38 Origins of the Constitution The English Heritage: The Power of IdeasNatural rights: rights inherent in human beings, not dependent on governmentConsent of the governed: government derives its authority by sanction of the peopleLimited Government: certain restrictions should be placed on government to protect natural rights of citizens
40 Origins of the Constitution Winning IndependenceIn 1783, the American colonies prevailed in their war against England.The “Conservative” RevolutionRestored rights colonists felt they had lostNot a major change of lifestyles
41 The Government That Failed The Articles of ConfederationThe first document to govern the United States, it was adopted in 1777 and ratified in 1781.It established a confederation, a “league of friendship and perpetual union” among 13 states and former colonies.Congress had few powers; there was no president or national court system.All government power rested in the states.
42 The Government That Failed Changes in the StatesLiberalized voting laws increased political participation and power among a new middle class.An expanding economic middle class of farmers and craft workers counterbalanced the power of the old elite of professionals and wealthy merchants.Ideas of equality spread and democracy took hold.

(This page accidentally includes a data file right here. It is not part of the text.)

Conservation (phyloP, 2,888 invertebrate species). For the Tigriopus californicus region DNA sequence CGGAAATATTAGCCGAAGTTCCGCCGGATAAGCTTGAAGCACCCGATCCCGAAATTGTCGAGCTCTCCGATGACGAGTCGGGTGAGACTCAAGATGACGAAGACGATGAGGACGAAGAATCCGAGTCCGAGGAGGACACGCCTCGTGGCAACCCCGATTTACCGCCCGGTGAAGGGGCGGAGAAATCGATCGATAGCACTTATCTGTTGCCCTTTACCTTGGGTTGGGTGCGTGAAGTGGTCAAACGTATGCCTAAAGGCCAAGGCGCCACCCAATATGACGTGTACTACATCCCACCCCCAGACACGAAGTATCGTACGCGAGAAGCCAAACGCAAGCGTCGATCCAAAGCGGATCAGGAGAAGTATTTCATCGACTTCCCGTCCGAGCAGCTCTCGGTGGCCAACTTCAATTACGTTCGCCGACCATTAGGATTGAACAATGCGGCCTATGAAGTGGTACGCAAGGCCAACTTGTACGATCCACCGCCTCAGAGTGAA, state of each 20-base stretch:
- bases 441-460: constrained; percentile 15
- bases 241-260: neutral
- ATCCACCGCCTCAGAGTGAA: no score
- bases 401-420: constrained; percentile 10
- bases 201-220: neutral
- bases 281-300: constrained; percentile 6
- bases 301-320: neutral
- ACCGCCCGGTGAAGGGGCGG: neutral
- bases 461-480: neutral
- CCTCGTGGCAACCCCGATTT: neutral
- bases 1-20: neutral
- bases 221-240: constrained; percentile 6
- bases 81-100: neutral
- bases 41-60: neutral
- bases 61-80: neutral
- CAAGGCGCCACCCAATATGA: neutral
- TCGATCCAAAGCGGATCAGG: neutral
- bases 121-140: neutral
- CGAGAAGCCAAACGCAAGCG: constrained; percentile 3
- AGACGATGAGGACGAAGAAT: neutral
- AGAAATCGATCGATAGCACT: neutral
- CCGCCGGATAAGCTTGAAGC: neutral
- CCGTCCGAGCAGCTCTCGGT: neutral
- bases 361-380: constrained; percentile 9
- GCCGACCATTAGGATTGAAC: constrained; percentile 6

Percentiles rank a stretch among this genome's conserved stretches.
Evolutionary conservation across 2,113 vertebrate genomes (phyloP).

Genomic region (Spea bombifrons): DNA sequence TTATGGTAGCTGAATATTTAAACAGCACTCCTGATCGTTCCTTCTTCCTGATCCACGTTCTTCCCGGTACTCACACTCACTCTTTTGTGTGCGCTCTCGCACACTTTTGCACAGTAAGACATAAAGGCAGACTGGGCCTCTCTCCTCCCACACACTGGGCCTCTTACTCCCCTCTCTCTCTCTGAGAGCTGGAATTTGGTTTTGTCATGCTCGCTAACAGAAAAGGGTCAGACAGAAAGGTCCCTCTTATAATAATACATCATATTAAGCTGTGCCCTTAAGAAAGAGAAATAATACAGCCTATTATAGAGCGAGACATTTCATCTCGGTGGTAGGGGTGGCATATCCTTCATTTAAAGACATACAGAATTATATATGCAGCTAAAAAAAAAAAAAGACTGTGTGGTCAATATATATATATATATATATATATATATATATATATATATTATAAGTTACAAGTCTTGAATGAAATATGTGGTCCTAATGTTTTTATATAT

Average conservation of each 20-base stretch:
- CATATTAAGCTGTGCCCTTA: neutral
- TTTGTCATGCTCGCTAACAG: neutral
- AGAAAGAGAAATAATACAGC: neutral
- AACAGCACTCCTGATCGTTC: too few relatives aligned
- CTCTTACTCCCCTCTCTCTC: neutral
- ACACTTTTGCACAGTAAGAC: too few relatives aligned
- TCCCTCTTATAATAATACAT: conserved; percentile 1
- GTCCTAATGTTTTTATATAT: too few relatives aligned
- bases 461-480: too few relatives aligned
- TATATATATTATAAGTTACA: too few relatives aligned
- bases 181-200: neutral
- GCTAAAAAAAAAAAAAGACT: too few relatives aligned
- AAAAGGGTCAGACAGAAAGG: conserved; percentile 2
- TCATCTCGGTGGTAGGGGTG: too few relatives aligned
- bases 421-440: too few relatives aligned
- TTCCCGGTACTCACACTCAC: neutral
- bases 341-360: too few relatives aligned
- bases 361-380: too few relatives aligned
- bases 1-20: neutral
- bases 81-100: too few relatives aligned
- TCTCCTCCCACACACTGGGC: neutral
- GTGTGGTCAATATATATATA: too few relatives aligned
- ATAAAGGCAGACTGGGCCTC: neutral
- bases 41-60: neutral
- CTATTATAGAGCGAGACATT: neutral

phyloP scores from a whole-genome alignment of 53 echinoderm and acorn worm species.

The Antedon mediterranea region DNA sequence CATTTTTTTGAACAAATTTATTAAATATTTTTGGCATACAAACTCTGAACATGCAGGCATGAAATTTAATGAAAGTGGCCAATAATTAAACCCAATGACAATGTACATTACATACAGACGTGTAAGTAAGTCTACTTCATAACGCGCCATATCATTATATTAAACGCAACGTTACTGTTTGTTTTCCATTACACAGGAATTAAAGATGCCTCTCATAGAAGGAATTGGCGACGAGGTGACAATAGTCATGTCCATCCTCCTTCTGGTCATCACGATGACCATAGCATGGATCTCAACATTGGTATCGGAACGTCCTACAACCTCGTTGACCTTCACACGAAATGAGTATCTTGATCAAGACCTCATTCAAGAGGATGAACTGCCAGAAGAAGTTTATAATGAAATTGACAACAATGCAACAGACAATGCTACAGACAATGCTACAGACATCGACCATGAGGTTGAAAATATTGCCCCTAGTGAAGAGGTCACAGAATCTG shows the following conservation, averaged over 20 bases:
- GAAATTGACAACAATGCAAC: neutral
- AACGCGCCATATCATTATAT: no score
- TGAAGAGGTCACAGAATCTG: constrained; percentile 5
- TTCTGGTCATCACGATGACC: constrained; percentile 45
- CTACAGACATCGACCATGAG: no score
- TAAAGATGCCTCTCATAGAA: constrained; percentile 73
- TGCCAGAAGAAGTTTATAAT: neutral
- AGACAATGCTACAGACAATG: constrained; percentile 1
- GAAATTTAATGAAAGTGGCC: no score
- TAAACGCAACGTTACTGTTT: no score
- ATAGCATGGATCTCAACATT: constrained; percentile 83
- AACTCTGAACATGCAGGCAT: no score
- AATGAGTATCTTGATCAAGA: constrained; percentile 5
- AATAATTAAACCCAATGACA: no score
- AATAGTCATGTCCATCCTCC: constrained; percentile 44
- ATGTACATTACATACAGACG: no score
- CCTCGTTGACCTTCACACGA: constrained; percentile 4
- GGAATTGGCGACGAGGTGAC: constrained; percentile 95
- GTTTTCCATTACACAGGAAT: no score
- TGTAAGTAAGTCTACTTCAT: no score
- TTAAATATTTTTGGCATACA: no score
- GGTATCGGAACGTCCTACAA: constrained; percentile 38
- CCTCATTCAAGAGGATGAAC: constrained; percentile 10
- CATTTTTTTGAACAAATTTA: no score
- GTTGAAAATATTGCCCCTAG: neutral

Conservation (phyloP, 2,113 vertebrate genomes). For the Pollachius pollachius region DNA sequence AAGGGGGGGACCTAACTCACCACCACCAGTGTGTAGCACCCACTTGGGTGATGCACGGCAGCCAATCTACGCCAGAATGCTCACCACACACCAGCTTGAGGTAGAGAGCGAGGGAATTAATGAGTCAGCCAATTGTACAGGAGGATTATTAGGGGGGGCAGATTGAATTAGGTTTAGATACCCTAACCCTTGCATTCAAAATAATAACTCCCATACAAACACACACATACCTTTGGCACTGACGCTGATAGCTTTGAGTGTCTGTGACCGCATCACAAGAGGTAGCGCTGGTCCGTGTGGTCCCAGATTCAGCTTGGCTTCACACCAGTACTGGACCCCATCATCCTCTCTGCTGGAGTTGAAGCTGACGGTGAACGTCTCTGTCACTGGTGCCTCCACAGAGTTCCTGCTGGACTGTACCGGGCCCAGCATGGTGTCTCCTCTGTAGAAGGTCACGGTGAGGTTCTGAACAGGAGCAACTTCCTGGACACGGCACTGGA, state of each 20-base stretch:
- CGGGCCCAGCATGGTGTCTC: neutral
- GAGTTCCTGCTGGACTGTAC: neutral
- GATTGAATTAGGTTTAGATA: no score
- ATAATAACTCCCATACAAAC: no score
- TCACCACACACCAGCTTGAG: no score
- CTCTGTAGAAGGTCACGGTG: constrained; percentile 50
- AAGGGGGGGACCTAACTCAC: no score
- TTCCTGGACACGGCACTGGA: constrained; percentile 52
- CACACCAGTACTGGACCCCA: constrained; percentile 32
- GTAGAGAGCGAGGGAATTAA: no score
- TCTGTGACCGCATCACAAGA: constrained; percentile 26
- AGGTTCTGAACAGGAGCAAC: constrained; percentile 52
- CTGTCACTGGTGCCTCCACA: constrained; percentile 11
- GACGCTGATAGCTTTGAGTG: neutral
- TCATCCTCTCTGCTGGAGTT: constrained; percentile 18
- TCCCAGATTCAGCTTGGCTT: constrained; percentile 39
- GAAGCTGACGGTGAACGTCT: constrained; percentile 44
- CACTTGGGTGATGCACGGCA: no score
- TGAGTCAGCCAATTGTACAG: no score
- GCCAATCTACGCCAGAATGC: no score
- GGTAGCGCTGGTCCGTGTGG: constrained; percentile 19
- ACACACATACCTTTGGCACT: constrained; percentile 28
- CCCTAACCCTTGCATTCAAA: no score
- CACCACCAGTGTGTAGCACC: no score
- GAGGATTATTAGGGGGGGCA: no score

44 The Government That Failed Economic TurmoilPostwar depression left farmers unable to pay debtsState legislatures sympathetic to farmers and passed laws that favored debtors over creditorsShays’ RebellionSeries of attacks on courthouses by a small band of farmers led by Revolutionary War Captain Daniel Shays to block foreclosure proceedings.Economic elite concerned about Articles’ inability to limit these violations of individual’s property rights
45 Making a Constitution: The Philadelphia Convention Gentlemen in Philadelphia55 men from 12 of the 13 statesMostly wealthy planters and merchantsMost were college graduates with some political experienceMany were coastal residents from the larger cities, not the rural areas
46 The Philadelphia Convention Philosophy into ActionHuman Nature, which is self-interestedPolitical Conflict, which leads to factionsObjectives of Government, including the preservation of propertyNature of Government, which sets power against power so that no one faction rises above and overwhelms another